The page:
After a dominant performance over Wisconsin (5-3, 3-2) this past Saturday, the Wildcats move on to host Notre Dame (8-0) this Saturday. The Wildcats, still atop the Big Ten West, are hoping to give the Fighting Irish their first loss of the season. Here are three things to know about Northwestern’s Week 10 opponent, the Notre Dame Fighting Irish:
Quarterback Ian Book leads a potent offense
Notre Dame began the season using returning senior Brandon Wimbush at quarterback, yet after some early season struggles he was superseded by junior Ian Book in Week 4. Book threw for 325 yards and two scores in his first start and hasn’t looked back. He is an effective dual-threat quarterback, rushing 54 times with three touchdowns in his five starts. Book had an 82 percent completion rate in his most recent start against Navy, completing 27 passes for 330 yards and two touchdowns. However, Book threw a late-game interception and has been prone to turning the ball over recently.
Many Irish players are recovering from injury
Similar to Northwestern, Notre Dame has also had issues with kicker injuries, with Irish kicker Justin Yoon suffering a groin injury during the Pitt game. However, Yoon is expected to return in time for this weekend’s clash in Evanston. Against Navy, Notre Dame’s second leading tackler Drue Tranquill suffered what appeared to be an ankle sprain with his current status unknown. He was seen wearing a walking boot on the sidelines later in the game, though at times he was seen without the boot as well. Additionally, Tranquill has been playing with a cast on his broken left hand. Irish running back Jafar Armstrong returned to action against Navy after treating an infection in his knee. One Irish player that could also potentially make a return is defensive lineman Myron Tagovailoa-Amosa, who suffered a broken foot against Michigan. While I don’t expect him to return, it is not completely unrealistic.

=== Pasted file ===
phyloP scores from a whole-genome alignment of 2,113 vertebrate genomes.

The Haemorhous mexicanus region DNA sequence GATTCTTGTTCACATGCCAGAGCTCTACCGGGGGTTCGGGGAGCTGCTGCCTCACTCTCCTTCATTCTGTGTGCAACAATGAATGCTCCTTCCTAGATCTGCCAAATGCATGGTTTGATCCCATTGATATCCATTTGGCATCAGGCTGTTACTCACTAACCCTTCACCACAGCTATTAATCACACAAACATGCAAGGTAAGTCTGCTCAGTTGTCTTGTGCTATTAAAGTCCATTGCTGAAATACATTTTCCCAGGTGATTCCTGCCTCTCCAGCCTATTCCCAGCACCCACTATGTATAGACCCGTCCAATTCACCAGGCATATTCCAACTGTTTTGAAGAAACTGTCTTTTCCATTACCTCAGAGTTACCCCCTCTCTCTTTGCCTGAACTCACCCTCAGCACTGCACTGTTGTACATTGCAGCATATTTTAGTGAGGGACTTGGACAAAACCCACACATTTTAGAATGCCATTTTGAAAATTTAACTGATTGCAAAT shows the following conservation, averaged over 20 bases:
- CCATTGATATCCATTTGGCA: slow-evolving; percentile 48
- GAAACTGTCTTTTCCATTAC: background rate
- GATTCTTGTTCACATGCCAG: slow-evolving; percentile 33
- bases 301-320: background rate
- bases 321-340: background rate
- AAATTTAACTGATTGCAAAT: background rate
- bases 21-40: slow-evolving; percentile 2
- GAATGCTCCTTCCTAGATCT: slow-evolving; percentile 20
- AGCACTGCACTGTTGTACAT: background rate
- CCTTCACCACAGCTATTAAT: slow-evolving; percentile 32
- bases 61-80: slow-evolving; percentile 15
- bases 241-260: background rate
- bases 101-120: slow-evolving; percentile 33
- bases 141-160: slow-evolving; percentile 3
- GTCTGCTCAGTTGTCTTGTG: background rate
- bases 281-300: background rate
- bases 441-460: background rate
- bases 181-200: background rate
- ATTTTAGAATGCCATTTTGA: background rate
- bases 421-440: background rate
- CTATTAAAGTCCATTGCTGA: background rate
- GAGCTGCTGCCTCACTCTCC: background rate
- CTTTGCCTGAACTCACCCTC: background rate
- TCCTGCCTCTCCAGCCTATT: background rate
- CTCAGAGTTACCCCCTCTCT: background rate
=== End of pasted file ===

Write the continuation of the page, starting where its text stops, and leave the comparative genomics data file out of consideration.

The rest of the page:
Notre Dame’s defense is talented, although not without questions
Notwithstanding the uncertainty surrounding Drue Tranquill, the Irish defense has looked very impressive. They rank sixth in the nation in defensive S&P+, holding the Navy offense to 74 yards in the first half. However, the Navy offense is a very different style of offense than Northwestern’s pass-heavy attack. In the second half against Navy, the Irish were a completely different team — they struggled to execute plays that they were making early and were increasingly reliant on arm tackles, which they struggled to make in open field. Cornerback Troy Pride Jr., who recently returned from injury, looked out of place at times, being burned for at one point for a 58 yard pass. The Northwestern offense should provide the Irish with a good test, seeing how they can adapt from a unique Navy offense to a more standard passing attack.